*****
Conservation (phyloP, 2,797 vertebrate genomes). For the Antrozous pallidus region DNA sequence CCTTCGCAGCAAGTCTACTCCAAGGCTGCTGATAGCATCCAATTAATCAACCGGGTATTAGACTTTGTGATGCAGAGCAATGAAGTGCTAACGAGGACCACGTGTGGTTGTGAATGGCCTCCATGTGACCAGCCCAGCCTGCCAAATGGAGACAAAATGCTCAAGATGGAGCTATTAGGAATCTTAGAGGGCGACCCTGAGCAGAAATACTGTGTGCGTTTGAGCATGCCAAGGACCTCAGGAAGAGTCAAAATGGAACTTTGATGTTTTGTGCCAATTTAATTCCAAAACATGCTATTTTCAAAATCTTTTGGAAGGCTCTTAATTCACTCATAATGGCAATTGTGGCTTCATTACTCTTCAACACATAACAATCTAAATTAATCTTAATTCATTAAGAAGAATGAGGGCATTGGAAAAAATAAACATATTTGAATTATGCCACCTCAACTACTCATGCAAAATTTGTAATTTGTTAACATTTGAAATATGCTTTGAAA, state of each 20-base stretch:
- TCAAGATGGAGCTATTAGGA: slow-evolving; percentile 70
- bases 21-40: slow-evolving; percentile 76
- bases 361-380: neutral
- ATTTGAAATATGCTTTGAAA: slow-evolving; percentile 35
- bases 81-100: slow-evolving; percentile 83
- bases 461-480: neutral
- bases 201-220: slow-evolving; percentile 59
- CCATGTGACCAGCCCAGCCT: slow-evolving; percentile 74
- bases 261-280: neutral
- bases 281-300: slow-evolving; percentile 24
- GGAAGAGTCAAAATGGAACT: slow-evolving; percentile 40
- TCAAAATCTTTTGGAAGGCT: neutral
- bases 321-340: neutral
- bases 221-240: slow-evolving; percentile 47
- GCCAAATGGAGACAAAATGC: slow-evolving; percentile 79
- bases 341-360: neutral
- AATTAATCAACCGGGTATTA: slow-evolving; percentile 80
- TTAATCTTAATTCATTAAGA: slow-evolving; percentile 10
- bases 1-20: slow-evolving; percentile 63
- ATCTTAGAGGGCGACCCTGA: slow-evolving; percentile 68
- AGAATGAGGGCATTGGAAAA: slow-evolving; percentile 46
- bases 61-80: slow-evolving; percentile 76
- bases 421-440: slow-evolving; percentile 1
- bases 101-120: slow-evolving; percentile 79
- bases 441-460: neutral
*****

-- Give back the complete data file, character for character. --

Conservation (phyloP, 2,797 vertebrate genomes). For the Antrozous pallidus region DNA sequence CCTTCGCAGCAAGTCTACTCCAAGGCTGCTGATAGCATCCAATTAATCAACCGGGTATTAGACTTTGTGATGCAGAGCAATGAAGTGCTAACGAGGACCACGTGTGGTTGTGAATGGCCTCCATGTGACCAGCCCAGCCTGCCAAATGGAGACAAAATGCTCAAGATGGAGCTATTAGGAATCTTAGAGGGCGACCCTGAGCAGAAATACTGTGTGCGTTTGAGCATGCCAAGGACCTCAGGAAGAGTCAAAATGGAACTTTGATGTTTTGTGCCAATTTAATTCCAAAACATGCTATTTTCAAAATCTTTTGGAAGGCTCTTAATTCACTCATAATGGCAATTGTGGCTTCATTACTCTTCAACACATAACAATCTAAATTAATCTTAATTCATTAAGAAGAATGAGGGCATTGGAAAAAATAAACATATTTGAATTATGCCACCTCAACTACTCATGCAAAATTTGTAATTTGTTAACATTTGAAATATGCTTTGAAA, state of each 20-base stretch:
- TCAAGATGGAGCTATTAGGA: slow-evolving; percentile 70
- bases 21-40: slow-evolving; percentile 76
- bases 361-380: neutral
- ATTTGAAATATGCTTTGAAA: slow-evolving; percentile 35
- bases 81-100: slow-evolving; percentile 83
- bases 461-480: neutral
- bases 201-220: slow-evolving; percentile 59
- CCATGTGACCAGCCCAGCCT: slow-evolving; percentile 74
- bases 261-280: neutral
- bases 281-300: slow-evolving; percentile 24
- GGAAGAGTCAAAATGGAACT: slow-evolving; percentile 40
- TCAAAATCTTTTGGAAGGCT: neutral
- bases 321-340: neutral
- bases 221-240: slow-evolving; percentile 47
- GCCAAATGGAGACAAAATGC: slow-evolving; percentile 79
- bases 341-360: neutral
- AATTAATCAACCGGGTATTA: slow-evolving; percentile 80
- TTAATCTTAATTCATTAAGA: slow-evolving; percentile 10
- bases 1-20: slow-evolving; percentile 63
- ATCTTAGAGGGCGACCCTGA: slow-evolving; percentile 68
- AGAATGAGGGCATTGGAAAA: slow-evolving; percentile 46
- bases 61-80: slow-evolving; percentile 76
- bases 421-440: slow-evolving; percentile 1
- bases 101-120: slow-evolving; percentile 79
- bases 441-460: neutral